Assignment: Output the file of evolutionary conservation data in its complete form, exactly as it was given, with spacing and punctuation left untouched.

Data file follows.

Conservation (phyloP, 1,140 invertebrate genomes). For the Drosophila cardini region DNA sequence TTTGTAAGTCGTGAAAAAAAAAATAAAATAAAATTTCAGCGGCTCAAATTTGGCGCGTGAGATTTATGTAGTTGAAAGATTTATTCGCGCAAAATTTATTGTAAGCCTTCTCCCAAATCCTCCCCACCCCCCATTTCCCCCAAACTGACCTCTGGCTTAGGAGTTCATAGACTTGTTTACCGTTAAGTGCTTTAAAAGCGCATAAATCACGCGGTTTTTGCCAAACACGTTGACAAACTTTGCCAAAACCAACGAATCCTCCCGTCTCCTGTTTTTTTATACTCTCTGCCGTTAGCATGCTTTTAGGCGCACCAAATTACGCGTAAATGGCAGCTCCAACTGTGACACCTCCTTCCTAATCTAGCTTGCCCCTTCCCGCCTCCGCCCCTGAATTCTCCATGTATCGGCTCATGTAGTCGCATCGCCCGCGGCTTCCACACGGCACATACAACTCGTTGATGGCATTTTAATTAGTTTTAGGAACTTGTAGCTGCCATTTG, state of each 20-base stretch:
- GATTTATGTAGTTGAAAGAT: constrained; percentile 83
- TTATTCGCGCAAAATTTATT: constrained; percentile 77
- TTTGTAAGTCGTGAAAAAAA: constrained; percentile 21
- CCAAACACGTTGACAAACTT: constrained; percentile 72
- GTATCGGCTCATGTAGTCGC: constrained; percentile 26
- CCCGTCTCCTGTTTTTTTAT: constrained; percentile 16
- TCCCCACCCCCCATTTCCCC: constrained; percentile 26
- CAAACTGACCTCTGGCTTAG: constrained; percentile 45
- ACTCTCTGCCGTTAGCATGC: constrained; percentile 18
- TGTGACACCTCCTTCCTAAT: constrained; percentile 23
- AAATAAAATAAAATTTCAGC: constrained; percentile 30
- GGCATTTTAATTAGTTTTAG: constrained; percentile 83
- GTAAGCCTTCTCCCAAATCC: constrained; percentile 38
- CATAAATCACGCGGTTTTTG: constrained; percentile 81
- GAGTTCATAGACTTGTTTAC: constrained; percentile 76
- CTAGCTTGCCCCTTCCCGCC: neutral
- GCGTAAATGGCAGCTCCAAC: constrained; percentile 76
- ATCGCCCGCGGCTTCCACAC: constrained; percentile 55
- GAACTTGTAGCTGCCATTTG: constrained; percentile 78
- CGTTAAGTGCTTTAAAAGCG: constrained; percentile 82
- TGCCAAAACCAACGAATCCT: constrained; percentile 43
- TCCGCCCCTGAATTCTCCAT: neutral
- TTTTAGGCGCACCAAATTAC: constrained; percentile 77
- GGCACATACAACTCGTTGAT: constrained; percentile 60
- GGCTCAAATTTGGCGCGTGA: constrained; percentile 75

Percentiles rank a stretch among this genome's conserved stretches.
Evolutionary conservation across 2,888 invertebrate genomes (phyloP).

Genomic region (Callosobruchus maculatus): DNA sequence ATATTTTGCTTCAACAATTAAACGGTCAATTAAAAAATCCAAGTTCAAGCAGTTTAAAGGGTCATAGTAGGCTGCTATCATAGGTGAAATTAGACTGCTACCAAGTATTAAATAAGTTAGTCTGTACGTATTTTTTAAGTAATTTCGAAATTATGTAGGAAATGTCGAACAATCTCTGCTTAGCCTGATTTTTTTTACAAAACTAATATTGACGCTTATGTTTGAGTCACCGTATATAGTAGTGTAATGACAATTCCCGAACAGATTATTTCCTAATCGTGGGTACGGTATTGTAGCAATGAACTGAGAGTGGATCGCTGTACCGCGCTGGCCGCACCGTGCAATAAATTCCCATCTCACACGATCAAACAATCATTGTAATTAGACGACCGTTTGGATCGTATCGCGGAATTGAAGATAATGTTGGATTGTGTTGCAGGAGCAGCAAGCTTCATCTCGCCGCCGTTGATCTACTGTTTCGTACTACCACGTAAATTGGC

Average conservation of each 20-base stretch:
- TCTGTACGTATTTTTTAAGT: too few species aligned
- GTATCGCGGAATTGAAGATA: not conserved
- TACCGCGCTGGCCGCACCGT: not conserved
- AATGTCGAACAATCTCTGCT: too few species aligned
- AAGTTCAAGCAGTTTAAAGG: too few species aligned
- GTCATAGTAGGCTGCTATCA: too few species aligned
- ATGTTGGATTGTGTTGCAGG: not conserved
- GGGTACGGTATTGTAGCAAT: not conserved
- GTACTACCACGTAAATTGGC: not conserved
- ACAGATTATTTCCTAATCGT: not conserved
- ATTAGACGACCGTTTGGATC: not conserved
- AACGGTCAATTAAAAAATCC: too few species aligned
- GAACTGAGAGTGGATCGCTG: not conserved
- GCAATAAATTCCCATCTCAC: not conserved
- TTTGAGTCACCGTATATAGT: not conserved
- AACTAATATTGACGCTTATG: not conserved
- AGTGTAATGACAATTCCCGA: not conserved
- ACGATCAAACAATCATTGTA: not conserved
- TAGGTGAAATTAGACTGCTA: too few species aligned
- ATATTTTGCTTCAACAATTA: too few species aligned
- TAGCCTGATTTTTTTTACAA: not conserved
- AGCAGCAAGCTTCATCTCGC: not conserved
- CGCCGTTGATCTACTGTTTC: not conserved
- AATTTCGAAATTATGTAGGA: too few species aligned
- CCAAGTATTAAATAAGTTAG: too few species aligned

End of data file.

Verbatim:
Conservation (phyloP, 1,140 invertebrate genomes). For the Drosophila cardini region DNA sequence TTTGTAAGTCGTGAAAAAAAAAATAAAATAAAATTTCAGCGGCTCAAATTTGGCGCGTGAGATTTATGTAGTTGAAAGATTTATTCGCGCAAAATTTATTGTAAGCCTTCTCCCAAATCCTCCCCACCCCCCATTTCCCCCAAACTGACCTCTGGCTTAGGAGTTCATAGACTTGTTTACCGTTAAGTGCTTTAAAAGCGCATAAATCACGCGGTTTTTGCCAAACACGTTGACAAACTTTGCCAAAACCAACGAATCCTCCCGTCTCCTGTTTTTTTATACTCTCTGCCGTTAGCATGCTTTTAGGCGCACCAAATTACGCGTAAATGGCAGCTCCAACTGTGACACCTCCTTCCTAATCTAGCTTGCCCCTTCCCGCCTCCGCCCCTGAATTCTCCATGTATCGGCTCATGTAGTCGCATCGCCCGCGGCTTCCACACGGCACATACAACTCGTTGATGGCATTTTAATTAGTTTTAGGAACTTGTAGCTGCCATTTG, state of each 20-base stretch:
- GATTTATGTAGTTGAAAGAT: constrained; percentile 83
- TTATTCGCGCAAAATTTATT: constrained; percentile 77
- TTTGTAAGTCGTGAAAAAAA: constrained; percentile 21
- CCAAACACGTTGACAAACTT: constrained; percentile 72
- GTATCGGCTCATGTAGTCGC: constrained; percentile 26
- CCCGTCTCCTGTTTTTTTAT: constrained; percentile 16
- TCCCCACCCCCCATTTCCCC: constrained; percentile 26
- CAAACTGACCTCTGGCTTAG: constrained; percentile 45
- ACTCTCTGCCGTTAGCATGC: constrained; percentile 18
- TGTGACACCTCCTTCCTAAT: constrained; percentile 23
- AAATAAAATAAAATTTCAGC: constrained; percentile 30
- GGCATTTTAATTAGTTTTAG: constrained; percentile 83
- GTAAGCCTTCTCCCAAATCC: constrained; percentile 38
- CATAAATCACGCGGTTTTTG: constrained; percentile 81
- GAGTTCATAGACTTGTTTAC: constrained; percentile 76
- CTAGCTTGCCCCTTCCCGCC: neutral
- GCGTAAATGGCAGCTCCAAC: constrained; percentile 76
- ATCGCCCGCGGCTTCCACAC: constrained; percentile 55
- GAACTTGTAGCTGCCATTTG: constrained; percentile 78
- CGTTAAGTGCTTTAAAAGCG: constrained; percentile 82
- TGCCAAAACCAACGAATCCT: constrained; percentile 43
- TCCGCCCCTGAATTCTCCAT: neutral
- TTTTAGGCGCACCAAATTAC: constrained; percentile 77
- GGCACATACAACTCGTTGAT: constrained; percentile 60
- GGCTCAAATTTGGCGCGTGA: constrained; percentile 75

Percentiles rank a stretch among this genome's conserved stretches.
Evolutionary conservation across 2,888 invertebrate genomes (phyloP).

Genomic region (Callosobruchus maculatus): DNA sequence ATATTTTGCTTCAACAATTAAACGGTCAATTAAAAAATCCAAGTTCAAGCAGTTTAAAGGGTCATAGTAGGCTGCTATCATAGGTGAAATTAGACTGCTACCAAGTATTAAATAAGTTAGTCTGTACGTATTTTTTAAGTAATTTCGAAATTATGTAGGAAATGTCGAACAATCTCTGCTTAGCCTGATTTTTTTTACAAAACTAATATTGACGCTTATGTTTGAGTCACCGTATATAGTAGTGTAATGACAATTCCCGAACAGATTATTTCCTAATCGTGGGTACGGTATTGTAGCAATGAACTGAGAGTGGATCGCTGTACCGCGCTGGCCGCACCGTGCAATAAATTCCCATCTCACACGATCAAACAATCATTGTAATTAGACGACCGTTTGGATCGTATCGCGGAATTGAAGATAATGTTGGATTGTGTTGCAGGAGCAGCAAGCTTCATCTCGCCGCCGTTGATCTACTGTTTCGTACTACCACGTAAATTGGC

Average conservation of each 20-base stretch:
- TCTGTACGTATTTTTTAAGT: too few species aligned
- GTATCGCGGAATTGAAGATA: not conserved
- TACCGCGCTGGCCGCACCGT: not conserved
- AATGTCGAACAATCTCTGCT: too few species aligned
- AAGTTCAAGCAGTTTAAAGG: too few species aligned
- GTCATAGTAGGCTGCTATCA: too few species aligned
- ATGTTGGATTGTGTTGCAGG: not conserved
- GGGTACGGTATTGTAGCAAT: not conserved
- GTACTACCACGTAAATTGGC: not conserved
- ACAGATTATTTCCTAATCGT: not conserved
- ATTAGACGACCGTTTGGATC: not conserved
- AACGGTCAATTAAAAAATCC: too few species aligned
- GAACTGAGAGTGGATCGCTG: not conserved
- GCAATAAATTCCCATCTCAC: not conserved
- TTTGAGTCACCGTATATAGT: not conserved
- AACTAATATTGACGCTTATG: not conserved
- AGTGTAATGACAATTCCCGA: not conserved
- ACGATCAAACAATCATTGTA: not conserved
- TAGGTGAAATTAGACTGCTA: too few species aligned
- ATATTTTGCTTCAACAATTA: too few species aligned
- TAGCCTGATTTTTTTTACAA: not conserved
- AGCAGCAAGCTTCATCTCGC: not conserved
- CGCCGTTGATCTACTGTTTC: not conserved
- AATTTCGAAATTATGTAGGA: too few species aligned
- CCAAGTATTAAATAAGTTAG: too few species aligned